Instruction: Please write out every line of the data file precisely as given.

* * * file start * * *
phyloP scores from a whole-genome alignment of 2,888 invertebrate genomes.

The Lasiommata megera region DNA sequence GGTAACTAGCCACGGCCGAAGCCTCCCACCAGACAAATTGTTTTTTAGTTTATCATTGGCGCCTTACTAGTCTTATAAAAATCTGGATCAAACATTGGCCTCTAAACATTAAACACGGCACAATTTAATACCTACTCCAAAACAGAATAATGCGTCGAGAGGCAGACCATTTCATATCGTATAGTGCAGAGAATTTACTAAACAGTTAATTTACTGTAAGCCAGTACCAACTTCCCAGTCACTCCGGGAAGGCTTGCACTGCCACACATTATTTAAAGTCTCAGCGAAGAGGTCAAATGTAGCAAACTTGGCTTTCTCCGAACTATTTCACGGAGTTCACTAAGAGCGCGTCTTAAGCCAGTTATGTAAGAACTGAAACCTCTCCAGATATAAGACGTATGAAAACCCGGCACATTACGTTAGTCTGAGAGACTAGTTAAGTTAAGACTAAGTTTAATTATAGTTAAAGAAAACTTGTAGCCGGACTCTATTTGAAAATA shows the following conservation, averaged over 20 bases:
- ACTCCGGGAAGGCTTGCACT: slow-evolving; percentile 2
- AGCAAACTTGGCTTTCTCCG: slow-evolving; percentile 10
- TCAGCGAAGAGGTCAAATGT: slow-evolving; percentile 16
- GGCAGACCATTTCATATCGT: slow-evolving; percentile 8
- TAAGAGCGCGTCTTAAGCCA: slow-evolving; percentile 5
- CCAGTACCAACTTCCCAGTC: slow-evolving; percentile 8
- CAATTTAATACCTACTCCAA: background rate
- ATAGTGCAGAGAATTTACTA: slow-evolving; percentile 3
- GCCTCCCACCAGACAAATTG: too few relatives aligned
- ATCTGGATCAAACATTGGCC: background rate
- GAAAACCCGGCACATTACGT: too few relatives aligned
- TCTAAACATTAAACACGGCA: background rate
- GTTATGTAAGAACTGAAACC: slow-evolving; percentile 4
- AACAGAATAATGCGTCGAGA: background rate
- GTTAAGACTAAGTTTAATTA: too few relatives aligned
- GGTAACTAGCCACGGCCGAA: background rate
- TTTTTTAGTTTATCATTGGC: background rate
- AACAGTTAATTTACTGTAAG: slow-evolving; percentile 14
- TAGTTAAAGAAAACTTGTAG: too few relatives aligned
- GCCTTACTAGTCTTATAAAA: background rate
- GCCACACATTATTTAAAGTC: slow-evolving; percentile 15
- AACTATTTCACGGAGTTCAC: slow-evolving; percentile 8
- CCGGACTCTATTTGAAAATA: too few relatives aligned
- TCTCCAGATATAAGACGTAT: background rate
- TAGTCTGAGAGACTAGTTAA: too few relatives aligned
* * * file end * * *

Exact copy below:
phyloP scores from a whole-genome alignment of 2,888 invertebrate genomes.

The Lasiommata megera region DNA sequence GGTAACTAGCCACGGCCGAAGCCTCCCACCAGACAAATTGTTTTTTAGTTTATCATTGGCGCCTTACTAGTCTTATAAAAATCTGGATCAAACATTGGCCTCTAAACATTAAACACGGCACAATTTAATACCTACTCCAAAACAGAATAATGCGTCGAGAGGCAGACCATTTCATATCGTATAGTGCAGAGAATTTACTAAACAGTTAATTTACTGTAAGCCAGTACCAACTTCCCAGTCACTCCGGGAAGGCTTGCACTGCCACACATTATTTAAAGTCTCAGCGAAGAGGTCAAATGTAGCAAACTTGGCTTTCTCCGAACTATTTCACGGAGTTCACTAAGAGCGCGTCTTAAGCCAGTTATGTAAGAACTGAAACCTCTCCAGATATAAGACGTATGAAAACCCGGCACATTACGTTAGTCTGAGAGACTAGTTAAGTTAAGACTAAGTTTAATTATAGTTAAAGAAAACTTGTAGCCGGACTCTATTTGAAAATA shows the following conservation, averaged over 20 bases:
- ACTCCGGGAAGGCTTGCACT: slow-evolving; percentile 2
- AGCAAACTTGGCTTTCTCCG: slow-evolving; percentile 10
- TCAGCGAAGAGGTCAAATGT: slow-evolving; percentile 16
- GGCAGACCATTTCATATCGT: slow-evolving; percentile 8
- TAAGAGCGCGTCTTAAGCCA: slow-evolving; percentile 5
- CCAGTACCAACTTCCCAGTC: slow-evolving; percentile 8
- CAATTTAATACCTACTCCAA: background rate
- ATAGTGCAGAGAATTTACTA: slow-evolving; percentile 3
- GCCTCCCACCAGACAAATTG: too few relatives aligned
- ATCTGGATCAAACATTGGCC: background rate
- GAAAACCCGGCACATTACGT: too few relatives aligned
- TCTAAACATTAAACACGGCA: background rate
- GTTATGTAAGAACTGAAACC: slow-evolving; percentile 4
- AACAGAATAATGCGTCGAGA: background rate
- GTTAAGACTAAGTTTAATTA: too few relatives aligned
- GGTAACTAGCCACGGCCGAA: background rate
- TTTTTTAGTTTATCATTGGC: background rate
- AACAGTTAATTTACTGTAAG: slow-evolving; percentile 14
- TAGTTAAAGAAAACTTGTAG: too few relatives aligned
- GCCTTACTAGTCTTATAAAA: background rate
- GCCACACATTATTTAAAGTC: slow-evolving; percentile 15
- AACTATTTCACGGAGTTCAC: slow-evolving; percentile 8
- CCGGACTCTATTTGAAAATA: too few relatives aligned
- TCTCCAGATATAAGACGTAT: background rate
- TAGTCTGAGAGACTAGTTAA: too few relatives aligned